March 2016 | Issue no. 23 | by mark shaiken

In the January 7, 2016 episode of the NBC hit series – The Blacklist – the main character, Raymond Reddington, said “pictures never tell the whole story.”

He was describing the photos taken by an undercover former FBI agent posing as a wire service photographer. The fictional character’s observation is thought provoking. We humans are complex and often opaque.  As a result, some photographs do not tell the whole story or indeed do not tell any of the story – the image leaves to the viewer’s imagination the explanation and the completion of the story. These types of images lure the viewer into the shot and asks the viewer to explain or complete the image story – to fill in the picture’s blanks.

So how does all of this heavy thinking work in practice? In some shots, the part of the story left to our imagination is not all that complex – going back to catch an infield pop up or the play at second, with the only unknown, the answer to the question “how does the play end?”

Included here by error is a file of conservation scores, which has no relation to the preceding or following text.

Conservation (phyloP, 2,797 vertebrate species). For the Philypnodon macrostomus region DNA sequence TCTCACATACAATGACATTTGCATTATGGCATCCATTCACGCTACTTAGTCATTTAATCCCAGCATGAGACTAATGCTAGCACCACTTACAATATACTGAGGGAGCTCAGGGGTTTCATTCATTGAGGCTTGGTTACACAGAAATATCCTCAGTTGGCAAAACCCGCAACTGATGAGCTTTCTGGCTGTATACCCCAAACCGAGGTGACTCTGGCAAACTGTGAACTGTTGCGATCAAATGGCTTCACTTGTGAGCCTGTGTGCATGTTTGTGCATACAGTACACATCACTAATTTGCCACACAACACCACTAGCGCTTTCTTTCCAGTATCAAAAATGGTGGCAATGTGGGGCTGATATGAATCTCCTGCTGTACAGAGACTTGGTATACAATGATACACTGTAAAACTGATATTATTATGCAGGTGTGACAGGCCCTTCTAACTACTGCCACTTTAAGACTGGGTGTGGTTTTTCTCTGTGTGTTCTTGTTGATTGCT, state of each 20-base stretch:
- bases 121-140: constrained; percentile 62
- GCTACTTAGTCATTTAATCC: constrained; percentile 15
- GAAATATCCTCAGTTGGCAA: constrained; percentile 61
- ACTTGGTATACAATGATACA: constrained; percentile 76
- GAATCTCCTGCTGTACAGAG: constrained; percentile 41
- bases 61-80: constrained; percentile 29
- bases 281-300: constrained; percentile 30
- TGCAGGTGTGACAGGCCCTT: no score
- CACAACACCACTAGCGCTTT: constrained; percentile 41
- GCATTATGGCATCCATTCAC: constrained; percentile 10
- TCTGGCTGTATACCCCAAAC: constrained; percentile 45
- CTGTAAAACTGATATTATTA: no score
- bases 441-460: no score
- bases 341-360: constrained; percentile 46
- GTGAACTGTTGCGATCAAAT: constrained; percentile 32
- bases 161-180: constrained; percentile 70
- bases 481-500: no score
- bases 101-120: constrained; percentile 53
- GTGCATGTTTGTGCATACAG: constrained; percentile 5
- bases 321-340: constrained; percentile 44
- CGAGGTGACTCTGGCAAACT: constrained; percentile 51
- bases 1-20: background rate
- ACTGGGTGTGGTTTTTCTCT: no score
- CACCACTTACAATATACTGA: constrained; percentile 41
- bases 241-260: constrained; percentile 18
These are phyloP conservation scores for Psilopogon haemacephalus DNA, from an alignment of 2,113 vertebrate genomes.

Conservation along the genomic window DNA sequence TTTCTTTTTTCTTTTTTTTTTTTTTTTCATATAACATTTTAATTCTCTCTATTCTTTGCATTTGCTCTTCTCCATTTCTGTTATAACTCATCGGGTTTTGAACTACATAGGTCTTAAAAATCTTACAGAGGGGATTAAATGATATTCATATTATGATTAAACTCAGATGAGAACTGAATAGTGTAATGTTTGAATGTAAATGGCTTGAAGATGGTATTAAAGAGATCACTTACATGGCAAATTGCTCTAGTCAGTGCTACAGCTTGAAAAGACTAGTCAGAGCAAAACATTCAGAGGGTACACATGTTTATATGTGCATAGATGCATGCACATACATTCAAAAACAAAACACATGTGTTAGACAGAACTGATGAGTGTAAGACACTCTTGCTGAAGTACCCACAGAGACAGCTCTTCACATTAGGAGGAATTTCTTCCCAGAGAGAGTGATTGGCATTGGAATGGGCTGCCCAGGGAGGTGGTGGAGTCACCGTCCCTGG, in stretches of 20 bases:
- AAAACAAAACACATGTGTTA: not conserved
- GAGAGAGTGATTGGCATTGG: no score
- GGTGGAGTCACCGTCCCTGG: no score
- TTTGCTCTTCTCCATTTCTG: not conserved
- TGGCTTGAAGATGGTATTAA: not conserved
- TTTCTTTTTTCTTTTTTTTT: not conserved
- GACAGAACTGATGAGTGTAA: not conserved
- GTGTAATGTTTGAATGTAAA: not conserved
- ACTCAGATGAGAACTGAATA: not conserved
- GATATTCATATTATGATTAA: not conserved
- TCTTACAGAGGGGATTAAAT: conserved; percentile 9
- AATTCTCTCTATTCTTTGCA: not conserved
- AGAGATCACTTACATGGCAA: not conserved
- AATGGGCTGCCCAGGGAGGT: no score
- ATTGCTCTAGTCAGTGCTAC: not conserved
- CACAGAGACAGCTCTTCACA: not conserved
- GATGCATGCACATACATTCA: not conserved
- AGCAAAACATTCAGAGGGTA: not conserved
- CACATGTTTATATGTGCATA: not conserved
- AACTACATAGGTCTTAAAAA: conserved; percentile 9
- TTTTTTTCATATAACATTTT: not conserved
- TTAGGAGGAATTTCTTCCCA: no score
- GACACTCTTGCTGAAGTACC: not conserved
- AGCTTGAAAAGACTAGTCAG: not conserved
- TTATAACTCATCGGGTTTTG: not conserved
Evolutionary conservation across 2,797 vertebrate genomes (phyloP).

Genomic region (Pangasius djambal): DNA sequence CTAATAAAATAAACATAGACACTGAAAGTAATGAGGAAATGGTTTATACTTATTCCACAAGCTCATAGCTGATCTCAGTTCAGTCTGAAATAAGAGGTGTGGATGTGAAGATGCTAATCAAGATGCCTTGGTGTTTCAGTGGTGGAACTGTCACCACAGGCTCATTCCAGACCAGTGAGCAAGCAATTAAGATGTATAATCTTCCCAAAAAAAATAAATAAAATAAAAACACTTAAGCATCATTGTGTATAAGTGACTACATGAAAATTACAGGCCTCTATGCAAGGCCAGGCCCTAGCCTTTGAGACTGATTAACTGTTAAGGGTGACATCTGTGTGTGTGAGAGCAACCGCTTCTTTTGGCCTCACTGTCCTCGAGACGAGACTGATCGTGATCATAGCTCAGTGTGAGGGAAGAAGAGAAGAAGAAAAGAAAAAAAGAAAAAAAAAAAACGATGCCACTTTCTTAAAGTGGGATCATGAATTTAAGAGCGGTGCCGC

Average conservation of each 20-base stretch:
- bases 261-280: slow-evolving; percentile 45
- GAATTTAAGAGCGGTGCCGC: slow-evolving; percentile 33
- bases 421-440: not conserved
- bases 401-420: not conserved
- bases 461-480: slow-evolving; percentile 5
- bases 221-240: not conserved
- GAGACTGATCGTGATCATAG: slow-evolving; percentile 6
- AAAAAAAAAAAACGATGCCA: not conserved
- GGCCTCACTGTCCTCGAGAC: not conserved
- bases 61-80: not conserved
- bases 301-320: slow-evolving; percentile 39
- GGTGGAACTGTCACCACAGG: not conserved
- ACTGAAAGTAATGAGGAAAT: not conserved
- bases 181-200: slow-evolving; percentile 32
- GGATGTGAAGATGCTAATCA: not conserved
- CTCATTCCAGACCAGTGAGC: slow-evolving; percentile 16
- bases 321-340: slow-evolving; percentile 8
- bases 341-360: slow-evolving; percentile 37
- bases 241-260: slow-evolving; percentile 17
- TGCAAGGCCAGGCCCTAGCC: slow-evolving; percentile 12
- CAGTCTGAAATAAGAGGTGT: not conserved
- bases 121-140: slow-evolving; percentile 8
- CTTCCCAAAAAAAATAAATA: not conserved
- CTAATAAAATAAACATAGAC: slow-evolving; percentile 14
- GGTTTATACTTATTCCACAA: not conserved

But other shots tell us much less about what was going on when the image was captured.  The dancing with the stars shots:

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The fan shots – who knows what was going as the image was captured:



Or the dressed for success shots:

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Or the “two of us going nowhere” shot:


Or the practice dummy shot:


Or the not me shot:


Or just hamming it up:


Don’t just shoot the action.  Shoot the entire sporting event.  Don’t just shoot the explanation-rich catch or bucket.  Shoot the inexplicable as well.

Next month, Celebrate!

next month celebrate


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